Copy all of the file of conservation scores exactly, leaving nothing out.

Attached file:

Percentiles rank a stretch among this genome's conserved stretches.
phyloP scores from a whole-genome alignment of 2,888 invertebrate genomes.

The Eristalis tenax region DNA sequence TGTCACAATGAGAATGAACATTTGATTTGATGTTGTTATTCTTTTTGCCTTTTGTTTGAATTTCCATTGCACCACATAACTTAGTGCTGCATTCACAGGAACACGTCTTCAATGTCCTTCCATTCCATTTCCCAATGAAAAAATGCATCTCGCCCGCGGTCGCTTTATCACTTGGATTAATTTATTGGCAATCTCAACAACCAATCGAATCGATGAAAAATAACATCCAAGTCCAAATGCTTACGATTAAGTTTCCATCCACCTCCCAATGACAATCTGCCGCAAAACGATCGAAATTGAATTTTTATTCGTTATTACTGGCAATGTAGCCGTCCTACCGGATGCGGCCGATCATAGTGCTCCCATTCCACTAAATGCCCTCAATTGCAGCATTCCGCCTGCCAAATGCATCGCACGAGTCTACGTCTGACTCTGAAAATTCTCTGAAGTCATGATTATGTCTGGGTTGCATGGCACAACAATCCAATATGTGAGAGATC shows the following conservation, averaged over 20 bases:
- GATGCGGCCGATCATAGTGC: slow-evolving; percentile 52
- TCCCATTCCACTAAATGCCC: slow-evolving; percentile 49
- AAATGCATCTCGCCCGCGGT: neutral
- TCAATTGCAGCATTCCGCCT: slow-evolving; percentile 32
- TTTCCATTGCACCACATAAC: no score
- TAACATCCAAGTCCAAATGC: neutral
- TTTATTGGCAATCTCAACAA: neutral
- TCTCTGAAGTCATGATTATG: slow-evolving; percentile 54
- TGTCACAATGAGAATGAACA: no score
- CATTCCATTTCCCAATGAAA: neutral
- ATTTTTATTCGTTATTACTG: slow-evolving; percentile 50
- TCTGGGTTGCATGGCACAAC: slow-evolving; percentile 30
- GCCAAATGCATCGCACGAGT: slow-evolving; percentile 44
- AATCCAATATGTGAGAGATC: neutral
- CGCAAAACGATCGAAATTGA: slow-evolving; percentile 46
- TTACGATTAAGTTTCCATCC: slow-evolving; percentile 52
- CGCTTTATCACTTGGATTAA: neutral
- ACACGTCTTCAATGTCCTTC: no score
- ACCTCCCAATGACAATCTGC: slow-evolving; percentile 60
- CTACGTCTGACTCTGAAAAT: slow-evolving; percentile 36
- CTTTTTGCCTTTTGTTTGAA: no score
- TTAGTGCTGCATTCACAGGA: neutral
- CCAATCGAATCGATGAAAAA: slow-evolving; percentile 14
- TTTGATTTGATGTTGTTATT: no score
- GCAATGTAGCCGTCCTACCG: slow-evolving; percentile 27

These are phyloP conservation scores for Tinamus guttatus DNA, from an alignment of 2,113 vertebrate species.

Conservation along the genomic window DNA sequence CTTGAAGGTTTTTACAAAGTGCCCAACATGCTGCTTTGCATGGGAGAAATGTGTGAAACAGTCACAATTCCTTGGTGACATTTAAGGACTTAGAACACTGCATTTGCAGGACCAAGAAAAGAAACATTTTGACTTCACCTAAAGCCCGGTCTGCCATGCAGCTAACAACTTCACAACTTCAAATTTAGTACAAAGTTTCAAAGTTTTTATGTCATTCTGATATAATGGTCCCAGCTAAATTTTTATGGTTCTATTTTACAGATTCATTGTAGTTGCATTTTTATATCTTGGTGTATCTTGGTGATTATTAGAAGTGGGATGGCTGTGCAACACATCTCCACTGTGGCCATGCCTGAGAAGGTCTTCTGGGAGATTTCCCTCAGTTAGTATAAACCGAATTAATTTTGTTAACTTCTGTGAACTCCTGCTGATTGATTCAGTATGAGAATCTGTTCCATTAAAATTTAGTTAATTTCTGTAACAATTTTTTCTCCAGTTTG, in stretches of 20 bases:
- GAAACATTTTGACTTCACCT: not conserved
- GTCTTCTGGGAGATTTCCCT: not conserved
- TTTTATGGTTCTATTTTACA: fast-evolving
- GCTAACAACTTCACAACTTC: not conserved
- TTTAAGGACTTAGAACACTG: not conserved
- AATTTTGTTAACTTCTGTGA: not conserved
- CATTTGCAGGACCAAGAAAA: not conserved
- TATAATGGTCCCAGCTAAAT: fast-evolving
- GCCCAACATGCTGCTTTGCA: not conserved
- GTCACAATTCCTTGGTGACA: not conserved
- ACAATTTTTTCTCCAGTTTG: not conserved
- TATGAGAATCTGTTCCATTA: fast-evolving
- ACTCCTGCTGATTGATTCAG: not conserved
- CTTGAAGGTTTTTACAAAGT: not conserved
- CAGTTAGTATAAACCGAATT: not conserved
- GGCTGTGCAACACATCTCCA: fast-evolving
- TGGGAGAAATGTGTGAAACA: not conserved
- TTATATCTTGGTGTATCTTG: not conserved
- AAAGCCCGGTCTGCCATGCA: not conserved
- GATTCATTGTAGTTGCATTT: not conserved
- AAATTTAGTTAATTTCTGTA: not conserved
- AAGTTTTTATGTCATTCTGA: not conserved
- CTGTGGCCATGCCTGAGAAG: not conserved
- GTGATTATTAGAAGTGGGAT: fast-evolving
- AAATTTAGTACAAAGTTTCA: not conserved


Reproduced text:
Percentiles rank a stretch among this genome's conserved stretches.
phyloP scores from a whole-genome alignment of 2,888 invertebrate genomes.

The Eristalis tenax region DNA sequence TGTCACAATGAGAATGAACATTTGATTTGATGTTGTTATTCTTTTTGCCTTTTGTTTGAATTTCCATTGCACCACATAACTTAGTGCTGCATTCACAGGAACACGTCTTCAATGTCCTTCCATTCCATTTCCCAATGAAAAAATGCATCTCGCCCGCGGTCGCTTTATCACTTGGATTAATTTATTGGCAATCTCAACAACCAATCGAATCGATGAAAAATAACATCCAAGTCCAAATGCTTACGATTAAGTTTCCATCCACCTCCCAATGACAATCTGCCGCAAAACGATCGAAATTGAATTTTTATTCGTTATTACTGGCAATGTAGCCGTCCTACCGGATGCGGCCGATCATAGTGCTCCCATTCCACTAAATGCCCTCAATTGCAGCATTCCGCCTGCCAAATGCATCGCACGAGTCTACGTCTGACTCTGAAAATTCTCTGAAGTCATGATTATGTCTGGGTTGCATGGCACAACAATCCAATATGTGAGAGATC shows the following conservation, averaged over 20 bases:
- GATGCGGCCGATCATAGTGC: slow-evolving; percentile 52
- TCCCATTCCACTAAATGCCC: slow-evolving; percentile 49
- AAATGCATCTCGCCCGCGGT: neutral
- TCAATTGCAGCATTCCGCCT: slow-evolving; percentile 32
- TTTCCATTGCACCACATAAC: no score
- TAACATCCAAGTCCAAATGC: neutral
- TTTATTGGCAATCTCAACAA: neutral
- TCTCTGAAGTCATGATTATG: slow-evolving; percentile 54
- TGTCACAATGAGAATGAACA: no score
- CATTCCATTTCCCAATGAAA: neutral
- ATTTTTATTCGTTATTACTG: slow-evolving; percentile 50
- TCTGGGTTGCATGGCACAAC: slow-evolving; percentile 30
- GCCAAATGCATCGCACGAGT: slow-evolving; percentile 44
- AATCCAATATGTGAGAGATC: neutral
- CGCAAAACGATCGAAATTGA: slow-evolving; percentile 46
- TTACGATTAAGTTTCCATCC: slow-evolving; percentile 52
- CGCTTTATCACTTGGATTAA: neutral
- ACACGTCTTCAATGTCCTTC: no score
- ACCTCCCAATGACAATCTGC: slow-evolving; percentile 60
- CTACGTCTGACTCTGAAAAT: slow-evolving; percentile 36
- CTTTTTGCCTTTTGTTTGAA: no score
- TTAGTGCTGCATTCACAGGA: neutral
- CCAATCGAATCGATGAAAAA: slow-evolving; percentile 14
- TTTGATTTGATGTTGTTATT: no score
- GCAATGTAGCCGTCCTACCG: slow-evolving; percentile 27

These are phyloP conservation scores for Tinamus guttatus DNA, from an alignment of 2,113 vertebrate species.

Conservation along the genomic window DNA sequence CTTGAAGGTTTTTACAAAGTGCCCAACATGCTGCTTTGCATGGGAGAAATGTGTGAAACAGTCACAATTCCTTGGTGACATTTAAGGACTTAGAACACTGCATTTGCAGGACCAAGAAAAGAAACATTTTGACTTCACCTAAAGCCCGGTCTGCCATGCAGCTAACAACTTCACAACTTCAAATTTAGTACAAAGTTTCAAAGTTTTTATGTCATTCTGATATAATGGTCCCAGCTAAATTTTTATGGTTCTATTTTACAGATTCATTGTAGTTGCATTTTTATATCTTGGTGTATCTTGGTGATTATTAGAAGTGGGATGGCTGTGCAACACATCTCCACTGTGGCCATGCCTGAGAAGGTCTTCTGGGAGATTTCCCTCAGTTAGTATAAACCGAATTAATTTTGTTAACTTCTGTGAACTCCTGCTGATTGATTCAGTATGAGAATCTGTTCCATTAAAATTTAGTTAATTTCTGTAACAATTTTTTCTCCAGTTTG, in stretches of 20 bases:
- GAAACATTTTGACTTCACCT: not conserved
- GTCTTCTGGGAGATTTCCCT: not conserved
- TTTTATGGTTCTATTTTACA: fast-evolving
- GCTAACAACTTCACAACTTC: not conserved
- TTTAAGGACTTAGAACACTG: not conserved
- AATTTTGTTAACTTCTGTGA: not conserved
- CATTTGCAGGACCAAGAAAA: not conserved
- TATAATGGTCCCAGCTAAAT: fast-evolving
- GCCCAACATGCTGCTTTGCA: not conserved
- GTCACAATTCCTTGGTGACA: not conserved
- ACAATTTTTTCTCCAGTTTG: not conserved
- TATGAGAATCTGTTCCATTA: fast-evolving
- ACTCCTGCTGATTGATTCAG: not conserved
- CTTGAAGGTTTTTACAAAGT: not conserved
- CAGTTAGTATAAACCGAATT: not conserved
- GGCTGTGCAACACATCTCCA: fast-evolving
- TGGGAGAAATGTGTGAAACA: not conserved
- TTATATCTTGGTGTATCTTG: not conserved
- AAAGCCCGGTCTGCCATGCA: not conserved
- GATTCATTGTAGTTGCATTT: not conserved
- AAATTTAGTTAATTTCTGTA: not conserved
- AAGTTTTTATGTCATTCTGA: not conserved
- CTGTGGCCATGCCTGAGAAG: not conserved
- GTGATTATTAGAAGTGGGAT: fast-evolving
- AAATTTAGTACAAAGTTTCA: not conserved